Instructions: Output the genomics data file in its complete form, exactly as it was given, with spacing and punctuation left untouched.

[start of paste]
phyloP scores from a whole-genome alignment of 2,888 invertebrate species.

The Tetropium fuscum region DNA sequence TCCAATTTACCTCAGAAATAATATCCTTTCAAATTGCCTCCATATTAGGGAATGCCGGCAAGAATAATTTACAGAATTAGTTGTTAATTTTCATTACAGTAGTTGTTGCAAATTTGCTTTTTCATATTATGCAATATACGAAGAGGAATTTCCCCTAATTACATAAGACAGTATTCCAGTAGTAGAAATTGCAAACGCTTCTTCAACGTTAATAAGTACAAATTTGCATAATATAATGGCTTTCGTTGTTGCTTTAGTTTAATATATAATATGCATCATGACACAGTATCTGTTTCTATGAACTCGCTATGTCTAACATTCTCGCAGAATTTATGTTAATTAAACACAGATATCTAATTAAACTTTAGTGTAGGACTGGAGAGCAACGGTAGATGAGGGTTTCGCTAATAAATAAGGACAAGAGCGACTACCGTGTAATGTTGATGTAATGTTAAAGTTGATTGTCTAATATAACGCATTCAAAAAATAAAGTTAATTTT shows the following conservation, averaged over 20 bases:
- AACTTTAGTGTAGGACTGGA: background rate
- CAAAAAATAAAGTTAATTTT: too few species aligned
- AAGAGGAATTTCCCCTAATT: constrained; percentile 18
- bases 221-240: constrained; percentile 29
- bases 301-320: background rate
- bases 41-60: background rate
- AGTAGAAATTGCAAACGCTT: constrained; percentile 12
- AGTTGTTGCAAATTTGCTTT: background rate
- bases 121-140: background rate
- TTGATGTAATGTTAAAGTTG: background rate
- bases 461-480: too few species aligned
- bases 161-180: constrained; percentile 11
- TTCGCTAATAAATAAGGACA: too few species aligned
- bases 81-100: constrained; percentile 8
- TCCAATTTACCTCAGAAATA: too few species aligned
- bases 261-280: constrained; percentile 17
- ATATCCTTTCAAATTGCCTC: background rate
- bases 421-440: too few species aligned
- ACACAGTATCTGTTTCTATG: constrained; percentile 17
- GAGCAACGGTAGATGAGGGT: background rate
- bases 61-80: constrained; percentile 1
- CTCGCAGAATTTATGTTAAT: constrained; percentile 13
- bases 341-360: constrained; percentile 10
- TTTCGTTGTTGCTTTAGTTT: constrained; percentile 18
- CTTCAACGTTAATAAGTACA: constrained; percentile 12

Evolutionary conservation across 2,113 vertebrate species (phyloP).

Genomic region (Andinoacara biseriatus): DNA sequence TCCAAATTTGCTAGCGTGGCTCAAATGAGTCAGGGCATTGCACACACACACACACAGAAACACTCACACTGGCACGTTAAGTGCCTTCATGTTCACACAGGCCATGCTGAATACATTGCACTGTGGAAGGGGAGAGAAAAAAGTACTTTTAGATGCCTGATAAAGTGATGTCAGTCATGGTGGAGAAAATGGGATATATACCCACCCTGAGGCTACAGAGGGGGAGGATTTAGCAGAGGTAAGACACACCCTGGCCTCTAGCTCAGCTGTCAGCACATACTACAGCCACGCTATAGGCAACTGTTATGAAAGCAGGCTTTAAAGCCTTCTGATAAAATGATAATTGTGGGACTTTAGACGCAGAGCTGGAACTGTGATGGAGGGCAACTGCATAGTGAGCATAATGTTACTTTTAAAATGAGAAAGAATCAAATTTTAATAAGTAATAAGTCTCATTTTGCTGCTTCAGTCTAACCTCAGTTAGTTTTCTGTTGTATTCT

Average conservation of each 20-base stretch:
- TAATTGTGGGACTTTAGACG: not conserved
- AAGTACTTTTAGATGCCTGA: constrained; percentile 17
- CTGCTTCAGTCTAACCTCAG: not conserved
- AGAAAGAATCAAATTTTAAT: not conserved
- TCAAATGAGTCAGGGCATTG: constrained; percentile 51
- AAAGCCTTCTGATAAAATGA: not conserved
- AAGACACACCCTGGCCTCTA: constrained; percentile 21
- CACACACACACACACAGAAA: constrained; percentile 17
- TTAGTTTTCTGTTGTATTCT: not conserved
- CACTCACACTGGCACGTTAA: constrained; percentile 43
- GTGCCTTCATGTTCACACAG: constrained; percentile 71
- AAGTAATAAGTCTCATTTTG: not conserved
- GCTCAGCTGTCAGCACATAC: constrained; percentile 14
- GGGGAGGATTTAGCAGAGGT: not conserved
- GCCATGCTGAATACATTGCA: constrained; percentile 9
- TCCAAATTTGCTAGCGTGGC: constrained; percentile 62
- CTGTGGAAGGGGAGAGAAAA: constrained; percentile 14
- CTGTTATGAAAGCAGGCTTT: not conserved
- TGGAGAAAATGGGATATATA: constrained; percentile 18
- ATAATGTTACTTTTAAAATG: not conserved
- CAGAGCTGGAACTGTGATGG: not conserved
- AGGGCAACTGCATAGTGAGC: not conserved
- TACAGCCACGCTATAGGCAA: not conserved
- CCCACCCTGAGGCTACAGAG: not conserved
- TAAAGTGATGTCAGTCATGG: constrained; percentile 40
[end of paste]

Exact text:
phyloP scores from a whole-genome alignment of 2,888 invertebrate species.

The Tetropium fuscum region DNA sequence TCCAATTTACCTCAGAAATAATATCCTTTCAAATTGCCTCCATATTAGGGAATGCCGGCAAGAATAATTTACAGAATTAGTTGTTAATTTTCATTACAGTAGTTGTTGCAAATTTGCTTTTTCATATTATGCAATATACGAAGAGGAATTTCCCCTAATTACATAAGACAGTATTCCAGTAGTAGAAATTGCAAACGCTTCTTCAACGTTAATAAGTACAAATTTGCATAATATAATGGCTTTCGTTGTTGCTTTAGTTTAATATATAATATGCATCATGACACAGTATCTGTTTCTATGAACTCGCTATGTCTAACATTCTCGCAGAATTTATGTTAATTAAACACAGATATCTAATTAAACTTTAGTGTAGGACTGGAGAGCAACGGTAGATGAGGGTTTCGCTAATAAATAAGGACAAGAGCGACTACCGTGTAATGTTGATGTAATGTTAAAGTTGATTGTCTAATATAACGCATTCAAAAAATAAAGTTAATTTT shows the following conservation, averaged over 20 bases:
- AACTTTAGTGTAGGACTGGA: background rate
- CAAAAAATAAAGTTAATTTT: too few species aligned
- AAGAGGAATTTCCCCTAATT: constrained; percentile 18
- bases 221-240: constrained; percentile 29
- bases 301-320: background rate
- bases 41-60: background rate
- AGTAGAAATTGCAAACGCTT: constrained; percentile 12
- AGTTGTTGCAAATTTGCTTT: background rate
- bases 121-140: background rate
- TTGATGTAATGTTAAAGTTG: background rate
- bases 461-480: too few species aligned
- bases 161-180: constrained; percentile 11
- TTCGCTAATAAATAAGGACA: too few species aligned
- bases 81-100: constrained; percentile 8
- TCCAATTTACCTCAGAAATA: too few species aligned
- bases 261-280: constrained; percentile 17
- ATATCCTTTCAAATTGCCTC: background rate
- bases 421-440: too few species aligned
- ACACAGTATCTGTTTCTATG: constrained; percentile 17
- GAGCAACGGTAGATGAGGGT: background rate
- bases 61-80: constrained; percentile 1
- CTCGCAGAATTTATGTTAAT: constrained; percentile 13
- bases 341-360: constrained; percentile 10
- TTTCGTTGTTGCTTTAGTTT: constrained; percentile 18
- CTTCAACGTTAATAAGTACA: constrained; percentile 12

Evolutionary conservation across 2,113 vertebrate species (phyloP).

Genomic region (Andinoacara biseriatus): DNA sequence TCCAAATTTGCTAGCGTGGCTCAAATGAGTCAGGGCATTGCACACACACACACACAGAAACACTCACACTGGCACGTTAAGTGCCTTCATGTTCACACAGGCCATGCTGAATACATTGCACTGTGGAAGGGGAGAGAAAAAAGTACTTTTAGATGCCTGATAAAGTGATGTCAGTCATGGTGGAGAAAATGGGATATATACCCACCCTGAGGCTACAGAGGGGGAGGATTTAGCAGAGGTAAGACACACCCTGGCCTCTAGCTCAGCTGTCAGCACATACTACAGCCACGCTATAGGCAACTGTTATGAAAGCAGGCTTTAAAGCCTTCTGATAAAATGATAATTGTGGGACTTTAGACGCAGAGCTGGAACTGTGATGGAGGGCAACTGCATAGTGAGCATAATGTTACTTTTAAAATGAGAAAGAATCAAATTTTAATAAGTAATAAGTCTCATTTTGCTGCTTCAGTCTAACCTCAGTTAGTTTTCTGTTGTATTCT

Average conservation of each 20-base stretch:
- TAATTGTGGGACTTTAGACG: not conserved
- AAGTACTTTTAGATGCCTGA: constrained; percentile 17
- CTGCTTCAGTCTAACCTCAG: not conserved
- AGAAAGAATCAAATTTTAAT: not conserved
- TCAAATGAGTCAGGGCATTG: constrained; percentile 51
- AAAGCCTTCTGATAAAATGA: not conserved
- AAGACACACCCTGGCCTCTA: constrained; percentile 21
- CACACACACACACACAGAAA: constrained; percentile 17
- TTAGTTTTCTGTTGTATTCT: not conserved
- CACTCACACTGGCACGTTAA: constrained; percentile 43
- GTGCCTTCATGTTCACACAG: constrained; percentile 71
- AAGTAATAAGTCTCATTTTG: not conserved
- GCTCAGCTGTCAGCACATAC: constrained; percentile 14
- GGGGAGGATTTAGCAGAGGT: not conserved
- GCCATGCTGAATACATTGCA: constrained; percentile 9
- TCCAAATTTGCTAGCGTGGC: constrained; percentile 62
- CTGTGGAAGGGGAGAGAAAA: constrained; percentile 14
- CTGTTATGAAAGCAGGCTTT: not conserved
- TGGAGAAAATGGGATATATA: constrained; percentile 18
- ATAATGTTACTTTTAAAATG: not conserved
- CAGAGCTGGAACTGTGATGG: not conserved
- AGGGCAACTGCATAGTGAGC: not conserved
- TACAGCCACGCTATAGGCAA: not conserved
- CCCACCCTGAGGCTACAGAG: not conserved
- TAAAGTGATGTCAGTCATGG: constrained; percentile 40